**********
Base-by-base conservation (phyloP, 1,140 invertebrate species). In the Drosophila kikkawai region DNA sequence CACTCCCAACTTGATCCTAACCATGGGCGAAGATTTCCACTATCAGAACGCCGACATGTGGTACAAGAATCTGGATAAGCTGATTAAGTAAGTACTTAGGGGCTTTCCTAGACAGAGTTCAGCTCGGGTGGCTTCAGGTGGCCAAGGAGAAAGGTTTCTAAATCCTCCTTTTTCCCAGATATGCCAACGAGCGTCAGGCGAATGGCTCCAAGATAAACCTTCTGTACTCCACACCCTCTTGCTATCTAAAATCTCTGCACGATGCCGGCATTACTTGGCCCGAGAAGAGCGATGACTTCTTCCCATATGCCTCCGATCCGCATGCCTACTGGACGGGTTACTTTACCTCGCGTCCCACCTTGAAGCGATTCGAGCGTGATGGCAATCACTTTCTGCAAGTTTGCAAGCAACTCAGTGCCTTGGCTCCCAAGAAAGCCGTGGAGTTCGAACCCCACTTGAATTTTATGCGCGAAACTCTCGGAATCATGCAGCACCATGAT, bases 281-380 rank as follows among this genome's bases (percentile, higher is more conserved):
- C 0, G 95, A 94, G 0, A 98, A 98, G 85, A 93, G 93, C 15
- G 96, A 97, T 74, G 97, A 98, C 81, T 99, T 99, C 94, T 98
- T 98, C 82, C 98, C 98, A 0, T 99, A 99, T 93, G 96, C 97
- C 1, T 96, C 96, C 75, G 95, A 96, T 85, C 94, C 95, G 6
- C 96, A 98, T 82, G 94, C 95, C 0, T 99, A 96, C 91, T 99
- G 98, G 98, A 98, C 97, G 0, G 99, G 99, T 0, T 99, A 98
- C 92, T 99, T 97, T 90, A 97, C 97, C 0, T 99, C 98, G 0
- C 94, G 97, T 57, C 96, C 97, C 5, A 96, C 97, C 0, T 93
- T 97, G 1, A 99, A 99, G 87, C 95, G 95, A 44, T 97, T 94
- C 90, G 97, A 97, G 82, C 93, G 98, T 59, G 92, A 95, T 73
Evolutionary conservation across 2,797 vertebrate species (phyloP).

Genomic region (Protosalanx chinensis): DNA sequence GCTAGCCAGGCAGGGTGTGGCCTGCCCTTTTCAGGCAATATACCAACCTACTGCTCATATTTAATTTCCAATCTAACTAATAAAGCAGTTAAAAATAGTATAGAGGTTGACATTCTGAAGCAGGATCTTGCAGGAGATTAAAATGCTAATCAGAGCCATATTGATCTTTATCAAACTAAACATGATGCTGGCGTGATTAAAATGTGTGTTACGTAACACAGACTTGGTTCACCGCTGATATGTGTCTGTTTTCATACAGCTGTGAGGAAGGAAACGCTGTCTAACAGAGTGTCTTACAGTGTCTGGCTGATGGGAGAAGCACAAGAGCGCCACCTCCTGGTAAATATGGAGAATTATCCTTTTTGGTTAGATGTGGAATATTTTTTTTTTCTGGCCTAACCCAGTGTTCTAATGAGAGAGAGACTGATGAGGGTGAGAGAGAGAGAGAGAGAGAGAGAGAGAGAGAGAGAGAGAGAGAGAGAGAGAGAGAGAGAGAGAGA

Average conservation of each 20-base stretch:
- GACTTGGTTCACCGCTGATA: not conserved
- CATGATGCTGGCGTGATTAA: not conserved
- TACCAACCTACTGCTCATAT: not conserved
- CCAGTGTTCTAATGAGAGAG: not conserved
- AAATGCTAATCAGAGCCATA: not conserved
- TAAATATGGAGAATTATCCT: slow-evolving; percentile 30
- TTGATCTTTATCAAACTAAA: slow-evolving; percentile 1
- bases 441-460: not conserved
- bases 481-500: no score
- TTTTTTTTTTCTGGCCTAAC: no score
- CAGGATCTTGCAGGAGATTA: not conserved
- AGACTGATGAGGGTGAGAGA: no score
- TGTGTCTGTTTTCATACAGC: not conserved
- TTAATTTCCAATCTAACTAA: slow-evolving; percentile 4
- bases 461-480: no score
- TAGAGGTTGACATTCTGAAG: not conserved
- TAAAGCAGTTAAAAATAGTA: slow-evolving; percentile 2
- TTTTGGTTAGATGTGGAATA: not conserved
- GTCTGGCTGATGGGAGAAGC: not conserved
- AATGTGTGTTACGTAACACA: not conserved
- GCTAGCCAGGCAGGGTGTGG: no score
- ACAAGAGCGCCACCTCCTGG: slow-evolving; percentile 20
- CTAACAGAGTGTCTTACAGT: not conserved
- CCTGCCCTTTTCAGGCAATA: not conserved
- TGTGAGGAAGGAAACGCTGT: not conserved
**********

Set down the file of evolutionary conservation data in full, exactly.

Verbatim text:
Base-by-base conservation (phyloP, 1,140 invertebrate species). In the Drosophila kikkawai region DNA sequence CACTCCCAACTTGATCCTAACCATGGGCGAAGATTTCCACTATCAGAACGCCGACATGTGGTACAAGAATCTGGATAAGCTGATTAAGTAAGTACTTAGGGGCTTTCCTAGACAGAGTTCAGCTCGGGTGGCTTCAGGTGGCCAAGGAGAAAGGTTTCTAAATCCTCCTTTTTCCCAGATATGCCAACGAGCGTCAGGCGAATGGCTCCAAGATAAACCTTCTGTACTCCACACCCTCTTGCTATCTAAAATCTCTGCACGATGCCGGCATTACTTGGCCCGAGAAGAGCGATGACTTCTTCCCATATGCCTCCGATCCGCATGCCTACTGGACGGGTTACTTTACCTCGCGTCCCACCTTGAAGCGATTCGAGCGTGATGGCAATCACTTTCTGCAAGTTTGCAAGCAACTCAGTGCCTTGGCTCCCAAGAAAGCCGTGGAGTTCGAACCCCACTTGAATTTTATGCGCGAAACTCTCGGAATCATGCAGCACCATGAT, bases 281-380 rank as follows among this genome's bases (percentile, higher is more conserved):
- C 0, G 95, A 94, G 0, A 98, A 98, G 85, A 93, G 93, C 15
- G 96, A 97, T 74, G 97, A 98, C 81, T 99, T 99, C 94, T 98
- T 98, C 82, C 98, C 98, A 0, T 99, A 99, T 93, G 96, C 97
- C 1, T 96, C 96, C 75, G 95, A 96, T 85, C 94, C 95, G 6
- C 96, A 98, T 82, G 94, C 95, C 0, T 99, A 96, C 91, T 99
- G 98, G 98, A 98, C 97, G 0, G 99, G 99, T 0, T 99, A 98
- C 92, T 99, T 97, T 90, A 97, C 97, C 0, T 99, C 98, G 0
- C 94, G 97, T 57, C 96, C 97, C 5, A 96, C 97, C 0, T 93
- T 97, G 1, A 99, A 99, G 87, C 95, G 95, A 44, T 97, T 94
- C 90, G 97, A 97, G 82, C 93, G 98, T 59, G 92, A 95, T 73
Evolutionary conservation across 2,797 vertebrate species (phyloP).

Genomic region (Protosalanx chinensis): DNA sequence GCTAGCCAGGCAGGGTGTGGCCTGCCCTTTTCAGGCAATATACCAACCTACTGCTCATATTTAATTTCCAATCTAACTAATAAAGCAGTTAAAAATAGTATAGAGGTTGACATTCTGAAGCAGGATCTTGCAGGAGATTAAAATGCTAATCAGAGCCATATTGATCTTTATCAAACTAAACATGATGCTGGCGTGATTAAAATGTGTGTTACGTAACACAGACTTGGTTCACCGCTGATATGTGTCTGTTTTCATACAGCTGTGAGGAAGGAAACGCTGTCTAACAGAGTGTCTTACAGTGTCTGGCTGATGGGAGAAGCACAAGAGCGCCACCTCCTGGTAAATATGGAGAATTATCCTTTTTGGTTAGATGTGGAATATTTTTTTTTTCTGGCCTAACCCAGTGTTCTAATGAGAGAGAGACTGATGAGGGTGAGAGAGAGAGAGAGAGAGAGAGAGAGAGAGAGAGAGAGAGAGAGAGAGAGAGAGAGAGAGAGAGA

Average conservation of each 20-base stretch:
- GACTTGGTTCACCGCTGATA: not conserved
- CATGATGCTGGCGTGATTAA: not conserved
- TACCAACCTACTGCTCATAT: not conserved
- CCAGTGTTCTAATGAGAGAG: not conserved
- AAATGCTAATCAGAGCCATA: not conserved
- TAAATATGGAGAATTATCCT: slow-evolving; percentile 30
- TTGATCTTTATCAAACTAAA: slow-evolving; percentile 1
- bases 441-460: not conserved
- bases 481-500: no score
- TTTTTTTTTTCTGGCCTAAC: no score
- CAGGATCTTGCAGGAGATTA: not conserved
- AGACTGATGAGGGTGAGAGA: no score
- TGTGTCTGTTTTCATACAGC: not conserved
- TTAATTTCCAATCTAACTAA: slow-evolving; percentile 4
- bases 461-480: no score
- TAGAGGTTGACATTCTGAAG: not conserved
- TAAAGCAGTTAAAAATAGTA: slow-evolving; percentile 2
- TTTTGGTTAGATGTGGAATA: not conserved
- GTCTGGCTGATGGGAGAAGC: not conserved
- AATGTGTGTTACGTAACACA: not conserved
- GCTAGCCAGGCAGGGTGTGG: no score
- ACAAGAGCGCCACCTCCTGG: slow-evolving; percentile 20
- CTAACAGAGTGTCTTACAGT: not conserved
- CCTGCCCTTTTCAGGCAATA: not conserved
- TGTGAGGAAGGAAACGCTGT: not conserved